“We want to be able to use this technique to monitor patients in real-time as they have their initial treatments, and see what is changing in their cancer at a genetic level,” James tells us. “Clearly, if we could see changes occurring earlier, we might be able to do something to make treatment more effective – such as switching to a different drug if it looks like the cancer is becoming resistant. But we need to be able to pick up on these changes quickly, while there’s still a chance to make a difference.”
At the moment, it’s not possible to measure the amount of heterogeneity and put a precise prediction on survival – but James is hopeful that he’ll get there.
“While we’ve shown that there definitely is a relationship between the amount of heterogeneity and survival, we can’t put precise numbers on it yet as we don’t have enough data,” he says. “But I think this kind of approach will eventually allow us to make those correlations. High grade serous ovarian cancer is a disease where there are extraordinary genetic changes, and it’s very complex to figure it all out. Now we need to work out ways we can do this on a larger scale, over hundreds of patients.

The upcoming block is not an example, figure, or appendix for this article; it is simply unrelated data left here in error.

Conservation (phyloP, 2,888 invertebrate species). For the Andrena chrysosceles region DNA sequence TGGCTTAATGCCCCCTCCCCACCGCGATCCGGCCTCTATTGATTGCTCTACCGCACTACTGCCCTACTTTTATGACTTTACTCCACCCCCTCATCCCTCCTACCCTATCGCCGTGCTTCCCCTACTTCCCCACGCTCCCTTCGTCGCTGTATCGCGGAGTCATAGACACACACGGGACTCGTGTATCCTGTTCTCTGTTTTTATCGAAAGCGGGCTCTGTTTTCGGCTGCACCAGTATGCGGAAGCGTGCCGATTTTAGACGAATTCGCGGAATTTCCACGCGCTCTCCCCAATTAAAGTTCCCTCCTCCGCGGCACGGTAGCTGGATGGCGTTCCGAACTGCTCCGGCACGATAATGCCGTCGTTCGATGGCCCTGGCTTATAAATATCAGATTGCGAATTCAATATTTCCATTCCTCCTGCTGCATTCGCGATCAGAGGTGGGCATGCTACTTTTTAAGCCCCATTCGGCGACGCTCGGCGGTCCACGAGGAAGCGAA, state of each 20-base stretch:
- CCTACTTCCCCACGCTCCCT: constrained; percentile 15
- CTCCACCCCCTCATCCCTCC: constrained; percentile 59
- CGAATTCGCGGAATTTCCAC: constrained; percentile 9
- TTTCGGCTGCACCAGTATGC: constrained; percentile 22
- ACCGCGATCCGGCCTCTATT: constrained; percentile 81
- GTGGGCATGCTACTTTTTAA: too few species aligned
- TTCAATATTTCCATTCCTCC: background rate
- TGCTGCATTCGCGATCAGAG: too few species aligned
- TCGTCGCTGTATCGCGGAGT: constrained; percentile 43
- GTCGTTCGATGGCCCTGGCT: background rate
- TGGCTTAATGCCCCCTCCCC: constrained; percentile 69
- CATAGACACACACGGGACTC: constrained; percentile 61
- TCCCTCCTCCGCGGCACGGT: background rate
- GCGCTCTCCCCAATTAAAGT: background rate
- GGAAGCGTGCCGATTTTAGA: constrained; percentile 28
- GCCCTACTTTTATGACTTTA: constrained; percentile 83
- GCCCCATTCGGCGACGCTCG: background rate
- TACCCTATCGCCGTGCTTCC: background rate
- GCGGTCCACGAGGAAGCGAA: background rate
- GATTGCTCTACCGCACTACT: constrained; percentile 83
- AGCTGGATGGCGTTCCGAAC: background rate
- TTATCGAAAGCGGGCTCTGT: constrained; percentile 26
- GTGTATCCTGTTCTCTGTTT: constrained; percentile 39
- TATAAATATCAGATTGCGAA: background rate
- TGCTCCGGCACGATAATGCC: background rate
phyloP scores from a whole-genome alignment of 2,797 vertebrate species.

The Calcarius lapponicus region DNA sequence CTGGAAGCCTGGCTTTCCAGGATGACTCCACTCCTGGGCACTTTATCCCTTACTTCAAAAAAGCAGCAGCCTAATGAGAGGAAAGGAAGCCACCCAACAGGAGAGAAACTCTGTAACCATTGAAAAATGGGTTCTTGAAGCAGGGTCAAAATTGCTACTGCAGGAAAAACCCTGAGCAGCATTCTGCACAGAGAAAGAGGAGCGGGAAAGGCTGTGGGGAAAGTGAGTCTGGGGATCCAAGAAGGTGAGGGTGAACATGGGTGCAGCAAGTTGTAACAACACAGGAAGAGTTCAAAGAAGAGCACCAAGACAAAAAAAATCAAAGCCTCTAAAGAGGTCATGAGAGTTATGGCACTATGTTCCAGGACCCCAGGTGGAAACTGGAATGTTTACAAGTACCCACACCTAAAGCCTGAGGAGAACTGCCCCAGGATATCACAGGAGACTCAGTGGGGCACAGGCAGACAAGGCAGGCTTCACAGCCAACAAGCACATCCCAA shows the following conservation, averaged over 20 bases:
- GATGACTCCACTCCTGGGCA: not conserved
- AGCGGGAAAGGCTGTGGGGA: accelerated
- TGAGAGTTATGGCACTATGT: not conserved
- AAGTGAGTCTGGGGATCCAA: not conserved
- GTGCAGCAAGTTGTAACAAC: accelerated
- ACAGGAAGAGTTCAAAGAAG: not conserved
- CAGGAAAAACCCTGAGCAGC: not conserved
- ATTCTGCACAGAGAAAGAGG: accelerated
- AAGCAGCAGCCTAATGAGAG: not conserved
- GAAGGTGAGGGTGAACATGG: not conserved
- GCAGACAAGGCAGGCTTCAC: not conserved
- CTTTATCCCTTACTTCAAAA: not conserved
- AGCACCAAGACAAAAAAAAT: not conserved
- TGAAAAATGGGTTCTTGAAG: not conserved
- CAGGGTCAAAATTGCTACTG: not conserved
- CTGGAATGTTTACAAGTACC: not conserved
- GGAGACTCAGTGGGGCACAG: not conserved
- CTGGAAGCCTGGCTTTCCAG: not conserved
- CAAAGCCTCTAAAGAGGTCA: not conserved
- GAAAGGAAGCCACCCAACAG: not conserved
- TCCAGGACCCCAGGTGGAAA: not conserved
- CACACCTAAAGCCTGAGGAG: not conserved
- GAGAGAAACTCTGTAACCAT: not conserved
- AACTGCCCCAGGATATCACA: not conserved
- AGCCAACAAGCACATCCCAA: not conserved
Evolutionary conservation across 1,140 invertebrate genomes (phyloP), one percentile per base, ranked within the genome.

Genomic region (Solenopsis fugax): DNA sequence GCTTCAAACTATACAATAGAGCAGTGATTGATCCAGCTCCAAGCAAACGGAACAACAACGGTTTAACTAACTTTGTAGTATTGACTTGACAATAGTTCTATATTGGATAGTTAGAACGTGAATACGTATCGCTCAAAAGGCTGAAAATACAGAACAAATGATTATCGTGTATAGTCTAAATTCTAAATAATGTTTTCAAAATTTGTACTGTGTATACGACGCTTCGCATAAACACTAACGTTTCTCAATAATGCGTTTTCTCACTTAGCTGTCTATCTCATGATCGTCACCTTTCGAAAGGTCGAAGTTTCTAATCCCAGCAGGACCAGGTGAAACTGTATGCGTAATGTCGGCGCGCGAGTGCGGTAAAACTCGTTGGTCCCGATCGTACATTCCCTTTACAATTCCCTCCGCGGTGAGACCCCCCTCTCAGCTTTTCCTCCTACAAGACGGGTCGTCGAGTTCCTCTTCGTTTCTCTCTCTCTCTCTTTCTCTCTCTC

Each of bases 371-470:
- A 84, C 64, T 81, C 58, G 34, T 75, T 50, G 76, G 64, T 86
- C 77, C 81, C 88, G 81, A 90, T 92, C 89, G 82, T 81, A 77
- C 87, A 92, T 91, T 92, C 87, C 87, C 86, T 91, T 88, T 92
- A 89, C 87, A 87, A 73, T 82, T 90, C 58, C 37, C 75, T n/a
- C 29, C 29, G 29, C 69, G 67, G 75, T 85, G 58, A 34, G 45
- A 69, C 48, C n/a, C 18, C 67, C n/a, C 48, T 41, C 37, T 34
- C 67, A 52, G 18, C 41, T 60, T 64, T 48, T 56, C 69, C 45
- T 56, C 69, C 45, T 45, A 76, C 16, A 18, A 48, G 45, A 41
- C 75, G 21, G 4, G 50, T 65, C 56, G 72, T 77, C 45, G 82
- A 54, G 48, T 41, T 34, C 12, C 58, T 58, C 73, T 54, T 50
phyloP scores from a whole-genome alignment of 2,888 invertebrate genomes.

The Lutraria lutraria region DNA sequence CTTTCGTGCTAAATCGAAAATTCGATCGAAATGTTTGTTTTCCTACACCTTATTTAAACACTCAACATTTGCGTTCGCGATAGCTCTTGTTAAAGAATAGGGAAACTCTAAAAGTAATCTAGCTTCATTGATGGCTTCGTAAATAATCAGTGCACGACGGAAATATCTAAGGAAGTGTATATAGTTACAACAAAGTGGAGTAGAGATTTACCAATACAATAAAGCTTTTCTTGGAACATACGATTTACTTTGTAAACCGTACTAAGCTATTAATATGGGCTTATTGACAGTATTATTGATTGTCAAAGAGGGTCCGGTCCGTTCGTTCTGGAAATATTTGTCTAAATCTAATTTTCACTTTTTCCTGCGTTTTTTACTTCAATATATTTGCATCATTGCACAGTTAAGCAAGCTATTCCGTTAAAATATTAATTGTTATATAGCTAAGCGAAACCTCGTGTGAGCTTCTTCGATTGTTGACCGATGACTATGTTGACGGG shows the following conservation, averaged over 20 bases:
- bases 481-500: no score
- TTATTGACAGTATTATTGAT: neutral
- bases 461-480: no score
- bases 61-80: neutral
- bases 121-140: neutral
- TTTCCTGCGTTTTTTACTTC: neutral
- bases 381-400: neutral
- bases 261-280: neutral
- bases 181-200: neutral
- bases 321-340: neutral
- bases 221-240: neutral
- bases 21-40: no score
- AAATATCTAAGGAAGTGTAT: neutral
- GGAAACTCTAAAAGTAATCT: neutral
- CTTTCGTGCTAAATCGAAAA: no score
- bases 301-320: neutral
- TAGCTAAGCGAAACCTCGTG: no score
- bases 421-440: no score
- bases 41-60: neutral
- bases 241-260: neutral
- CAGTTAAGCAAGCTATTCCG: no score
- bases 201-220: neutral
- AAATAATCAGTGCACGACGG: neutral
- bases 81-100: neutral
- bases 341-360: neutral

“We did this study looking at a lot of samples from a few patients, but we want to know if we can develop methods where we just need a couple of samples from many women.”
From patchwork to plan
From a scientific point of view, this is fascinating. But what we really need to do is turn it into more effective treatments. This is still very much a work in progress, and something that the Cambridge team is now turning its attention to, although there are a few exciting ideas in the pipeline.